Should Pronger have gotten more?

point/counterpoint

Andrew Bucholtz
Andrew Bucholtz
Mike Woods
Mike Woods

The NHL handed Anaheim Ducks’ star defenceman Chris Pronger an eight-game suspension Saturday for his March 12 stomp on Vancouver Canucks’ forward Ryan Kesler. Originally, Pronger had been let off the hook—the league told him Thursday night he wouldn’t be suspended. When the mainstream and Internet media began criticizing the decision, though, the league miraculously dredged up a clearer camera angle documenting the stomp and suspended Pronger for eight games.

Eight games is better than none, but it’s nowhere near enough, according to the NHL’s own standards. Skates are a deadly weapon, as recent injuries to the likes of Richard Zednik and Kevin Bieksa attest, and the league usually recognizes them as such. Earlier this season, Chris Simon was suspended for 30 games after stepping on Jarkko Ruutu’s skate.

At the time, NHL vice-president and director of hockey operations Colin Campbell branded Simon as a goon who can’t control himself.

“He just snaps,” Campbell told the Canadian Press. “And we can’t have that. Because now we’re talking about the safety of other players on the ice. ‘”

Interestingly, Campbell’s comments after the Pronger suspension were much less harsh.

“In attempting to free himself, Pronger carelessly and recklessly brought his foot down,” he said.

From Campbell’s comments, you would think that Simon was an axe murderer and Pronger was an angelic star who happened to make a careless mistake. Both players have been suspended eight times by the league for similar offenses, though. Pronger’s portrayed as a star who made a mistake while Simon’s an uncontrollable goon who endangers others. The difference is that Pronger’s a marketable star, while almost anyone can fill Simon’s roster slot.

The disparity in suspensions for similar acts reveals the league’s two-tier system of justice. This sentiment has been echoed by many parties, including the Globe and Mail’s editorial board.

“No longer is stomping another player such an unforgivable act—at least not when it’s committed by a star,” they wrote Tuesday.

In the end, it all comes down to money. No one outside of Simon’s family is likely to buy one of his jerseys or go to the rink just to see him play—unlike Pronger, one of the Ducks’ biggest stars. The Globe’s Eric Duhatschek summed it up perfectly in his column Monday.

“Under the current NHL rule of law, it isn’t justice for all,” he wrote. “It is justice for some.” Unlike the famed statue, the NHL’s justice isn’t blind.

--Andrew Bucholtz

The NHL didn’t quite get it right when it levied an eight-game suspension against Chris Pronger for stepping on Ryan Kesler, but he certainly didn’t deserve the 30 games Chris Simon received for his stomping infraction in November.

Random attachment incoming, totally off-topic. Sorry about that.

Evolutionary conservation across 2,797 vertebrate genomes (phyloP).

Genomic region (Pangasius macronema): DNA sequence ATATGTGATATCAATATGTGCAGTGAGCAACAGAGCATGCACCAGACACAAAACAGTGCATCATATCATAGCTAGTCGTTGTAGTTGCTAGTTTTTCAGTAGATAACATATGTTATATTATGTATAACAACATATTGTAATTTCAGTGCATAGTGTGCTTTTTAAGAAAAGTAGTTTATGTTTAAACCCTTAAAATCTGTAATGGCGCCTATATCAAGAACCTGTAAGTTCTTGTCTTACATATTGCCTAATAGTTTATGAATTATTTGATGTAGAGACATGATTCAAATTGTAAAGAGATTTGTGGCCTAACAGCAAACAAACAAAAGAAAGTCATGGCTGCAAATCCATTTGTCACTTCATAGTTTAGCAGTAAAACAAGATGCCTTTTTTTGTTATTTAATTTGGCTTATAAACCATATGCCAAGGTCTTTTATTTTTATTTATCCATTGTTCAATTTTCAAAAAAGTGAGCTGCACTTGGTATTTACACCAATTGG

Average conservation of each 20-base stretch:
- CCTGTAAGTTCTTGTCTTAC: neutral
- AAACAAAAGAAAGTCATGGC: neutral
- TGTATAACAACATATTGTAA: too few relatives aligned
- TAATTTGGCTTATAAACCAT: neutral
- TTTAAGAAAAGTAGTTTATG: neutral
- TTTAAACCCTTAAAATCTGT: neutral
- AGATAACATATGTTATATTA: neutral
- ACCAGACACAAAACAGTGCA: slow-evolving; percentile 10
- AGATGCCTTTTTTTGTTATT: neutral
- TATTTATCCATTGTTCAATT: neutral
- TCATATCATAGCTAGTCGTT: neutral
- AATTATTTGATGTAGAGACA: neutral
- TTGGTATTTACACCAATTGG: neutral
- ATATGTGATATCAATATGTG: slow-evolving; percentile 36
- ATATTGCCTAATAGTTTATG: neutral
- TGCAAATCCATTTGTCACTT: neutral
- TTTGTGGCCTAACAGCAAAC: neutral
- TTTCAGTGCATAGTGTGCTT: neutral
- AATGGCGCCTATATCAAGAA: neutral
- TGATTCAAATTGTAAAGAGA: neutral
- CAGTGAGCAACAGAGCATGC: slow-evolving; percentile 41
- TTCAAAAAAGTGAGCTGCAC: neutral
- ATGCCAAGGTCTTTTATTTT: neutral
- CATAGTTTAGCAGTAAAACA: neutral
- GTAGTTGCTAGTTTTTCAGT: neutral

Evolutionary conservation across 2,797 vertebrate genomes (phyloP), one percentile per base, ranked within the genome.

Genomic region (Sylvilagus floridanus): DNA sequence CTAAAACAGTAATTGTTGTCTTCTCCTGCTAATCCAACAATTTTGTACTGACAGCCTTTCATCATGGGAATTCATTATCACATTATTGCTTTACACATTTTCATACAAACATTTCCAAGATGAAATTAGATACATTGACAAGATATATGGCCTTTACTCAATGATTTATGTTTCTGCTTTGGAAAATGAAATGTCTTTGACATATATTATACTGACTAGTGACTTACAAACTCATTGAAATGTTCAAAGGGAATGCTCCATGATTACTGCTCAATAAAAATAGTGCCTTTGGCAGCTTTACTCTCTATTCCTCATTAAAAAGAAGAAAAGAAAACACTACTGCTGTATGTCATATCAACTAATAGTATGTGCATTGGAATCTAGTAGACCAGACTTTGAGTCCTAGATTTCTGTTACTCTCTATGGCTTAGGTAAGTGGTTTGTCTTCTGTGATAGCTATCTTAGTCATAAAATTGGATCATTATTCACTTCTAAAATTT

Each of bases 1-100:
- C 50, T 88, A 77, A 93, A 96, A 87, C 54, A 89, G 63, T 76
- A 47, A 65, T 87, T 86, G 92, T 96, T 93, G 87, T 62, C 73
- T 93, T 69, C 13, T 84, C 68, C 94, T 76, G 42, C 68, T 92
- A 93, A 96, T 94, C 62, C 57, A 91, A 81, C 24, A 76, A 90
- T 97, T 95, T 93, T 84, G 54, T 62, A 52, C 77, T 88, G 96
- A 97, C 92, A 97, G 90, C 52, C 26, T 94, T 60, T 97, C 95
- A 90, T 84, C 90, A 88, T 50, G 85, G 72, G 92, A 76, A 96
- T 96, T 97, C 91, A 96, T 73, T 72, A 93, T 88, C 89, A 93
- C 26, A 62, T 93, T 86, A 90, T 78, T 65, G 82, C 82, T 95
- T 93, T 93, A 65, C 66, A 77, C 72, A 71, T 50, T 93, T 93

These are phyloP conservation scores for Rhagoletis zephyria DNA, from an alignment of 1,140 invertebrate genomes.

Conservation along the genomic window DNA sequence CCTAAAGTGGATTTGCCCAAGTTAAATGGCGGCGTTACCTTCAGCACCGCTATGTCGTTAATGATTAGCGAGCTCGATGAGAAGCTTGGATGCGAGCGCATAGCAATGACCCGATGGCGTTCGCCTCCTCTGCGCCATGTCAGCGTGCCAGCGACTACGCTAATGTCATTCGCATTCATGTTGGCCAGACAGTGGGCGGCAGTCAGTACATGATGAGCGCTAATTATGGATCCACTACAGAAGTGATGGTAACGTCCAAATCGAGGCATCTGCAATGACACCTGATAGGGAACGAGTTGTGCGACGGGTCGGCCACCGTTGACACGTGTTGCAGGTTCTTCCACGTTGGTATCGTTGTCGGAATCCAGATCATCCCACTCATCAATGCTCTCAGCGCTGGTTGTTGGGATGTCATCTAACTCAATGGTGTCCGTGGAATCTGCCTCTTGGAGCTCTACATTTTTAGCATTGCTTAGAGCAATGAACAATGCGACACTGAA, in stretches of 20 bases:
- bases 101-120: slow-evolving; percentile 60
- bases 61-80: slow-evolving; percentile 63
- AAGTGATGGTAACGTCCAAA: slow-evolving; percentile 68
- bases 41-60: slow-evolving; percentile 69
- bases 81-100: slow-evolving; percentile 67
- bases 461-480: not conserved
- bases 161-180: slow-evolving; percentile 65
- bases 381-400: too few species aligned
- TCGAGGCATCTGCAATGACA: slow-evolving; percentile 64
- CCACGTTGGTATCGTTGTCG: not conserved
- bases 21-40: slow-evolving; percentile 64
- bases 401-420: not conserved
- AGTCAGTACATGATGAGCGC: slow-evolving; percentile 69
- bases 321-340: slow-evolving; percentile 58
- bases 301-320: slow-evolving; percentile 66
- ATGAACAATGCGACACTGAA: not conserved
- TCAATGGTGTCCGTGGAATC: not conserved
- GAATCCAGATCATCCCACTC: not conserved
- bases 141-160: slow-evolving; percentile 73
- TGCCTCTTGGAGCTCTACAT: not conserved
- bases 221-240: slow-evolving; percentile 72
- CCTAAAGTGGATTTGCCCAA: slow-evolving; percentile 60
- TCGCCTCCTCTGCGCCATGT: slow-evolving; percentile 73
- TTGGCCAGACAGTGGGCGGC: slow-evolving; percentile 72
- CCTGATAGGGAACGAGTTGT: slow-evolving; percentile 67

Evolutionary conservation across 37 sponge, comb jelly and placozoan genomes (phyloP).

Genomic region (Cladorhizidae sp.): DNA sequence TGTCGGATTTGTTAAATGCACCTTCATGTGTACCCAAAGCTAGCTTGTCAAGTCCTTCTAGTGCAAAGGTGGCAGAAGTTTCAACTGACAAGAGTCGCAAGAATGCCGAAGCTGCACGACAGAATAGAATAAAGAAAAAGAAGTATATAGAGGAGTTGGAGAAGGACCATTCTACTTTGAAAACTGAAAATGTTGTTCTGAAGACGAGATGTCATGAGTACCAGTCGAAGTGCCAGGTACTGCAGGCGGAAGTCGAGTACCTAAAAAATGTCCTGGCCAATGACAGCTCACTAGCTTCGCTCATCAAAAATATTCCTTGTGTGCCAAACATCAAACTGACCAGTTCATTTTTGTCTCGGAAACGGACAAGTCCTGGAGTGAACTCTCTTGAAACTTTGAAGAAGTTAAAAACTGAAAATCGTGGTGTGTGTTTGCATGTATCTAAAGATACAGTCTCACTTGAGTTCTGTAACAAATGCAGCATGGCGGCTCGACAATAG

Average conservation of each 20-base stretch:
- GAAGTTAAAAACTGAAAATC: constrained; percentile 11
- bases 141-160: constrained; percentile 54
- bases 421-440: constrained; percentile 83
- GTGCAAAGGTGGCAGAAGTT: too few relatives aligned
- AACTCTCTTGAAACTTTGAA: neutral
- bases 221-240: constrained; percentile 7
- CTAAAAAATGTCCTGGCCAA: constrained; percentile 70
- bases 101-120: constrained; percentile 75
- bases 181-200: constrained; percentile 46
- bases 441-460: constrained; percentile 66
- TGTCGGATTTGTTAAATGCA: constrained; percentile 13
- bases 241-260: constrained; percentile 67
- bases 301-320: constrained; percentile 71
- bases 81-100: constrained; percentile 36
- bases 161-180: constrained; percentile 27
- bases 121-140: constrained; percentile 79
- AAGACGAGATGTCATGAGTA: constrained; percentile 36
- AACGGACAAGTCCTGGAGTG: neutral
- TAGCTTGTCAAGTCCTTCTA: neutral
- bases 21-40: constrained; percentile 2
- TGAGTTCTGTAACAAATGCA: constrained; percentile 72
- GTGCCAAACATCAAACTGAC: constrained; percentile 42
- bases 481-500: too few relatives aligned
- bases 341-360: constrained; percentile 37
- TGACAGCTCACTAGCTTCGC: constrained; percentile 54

Simon has been whining that Pronger should have been punished according to Simon’s earlier suspension.

Pronger and Simon’s actions were entirely different.

Simon, coming off the heels of a 25-game suspension for chopping Ryan Hollweg in the face, slew-footed and stomped on Jarkko Ruutu during a stoppage in play with obvious intent to injure.

Pronger’s situation was much more complicated. His legs were tangled with Kesler’s, and in an attempt to free himself and get back into the play, one of his legs came down on top of Kesler’s. It was a hockey play with two players entangled—much more difficult to decipher.

It’s impossible for the NHL to punish players based on intent. But what it can do is assess the action, its context, and then take past suspensions into account.

The argument of a double standard has been used often, but the NHL has suspended Pronger at crucial times in the past—twice in last year’s playoffs alone.

As The Hockey News’s Ryan Dixon points out, Campbell obviously believed Pronger’s intent was indiscernible.

“Pronger skates away and the NHL avoids the dangerous precedent of conviction on character perception,” Dixon writes.

The suspension must also take into account the amount of time the player misses. Pronger, who plays 30 minutes a game, will miss about 240 minutes of action during this suspension. Simon, a seven minute-a-game player, missed about 210 minutes during his 30-game ban.

Pronger and Simon’s histories are both dotted with suspensions, but they’re entirely different players.

Simon’s a career ruffian whose sole purpose is to intimidate the opposition. In doing so, he frequently crosses the line and puts people in danger. His past suspensions have been for acts far more brutal than Pronger’s, and he appears not to learn from his mistakes.

Pronger, in playing a rough physical style for 30 minutes a game, sometimes strays from the rulebook and is appropriately punished.

As a repeat offender, Pronger should’ve gotten 10 games, which would leave him out of one playoff game.

Simon should spend less time worrying about Pronger and more time concentrating on playing the game cleanly.

--Mike Woods

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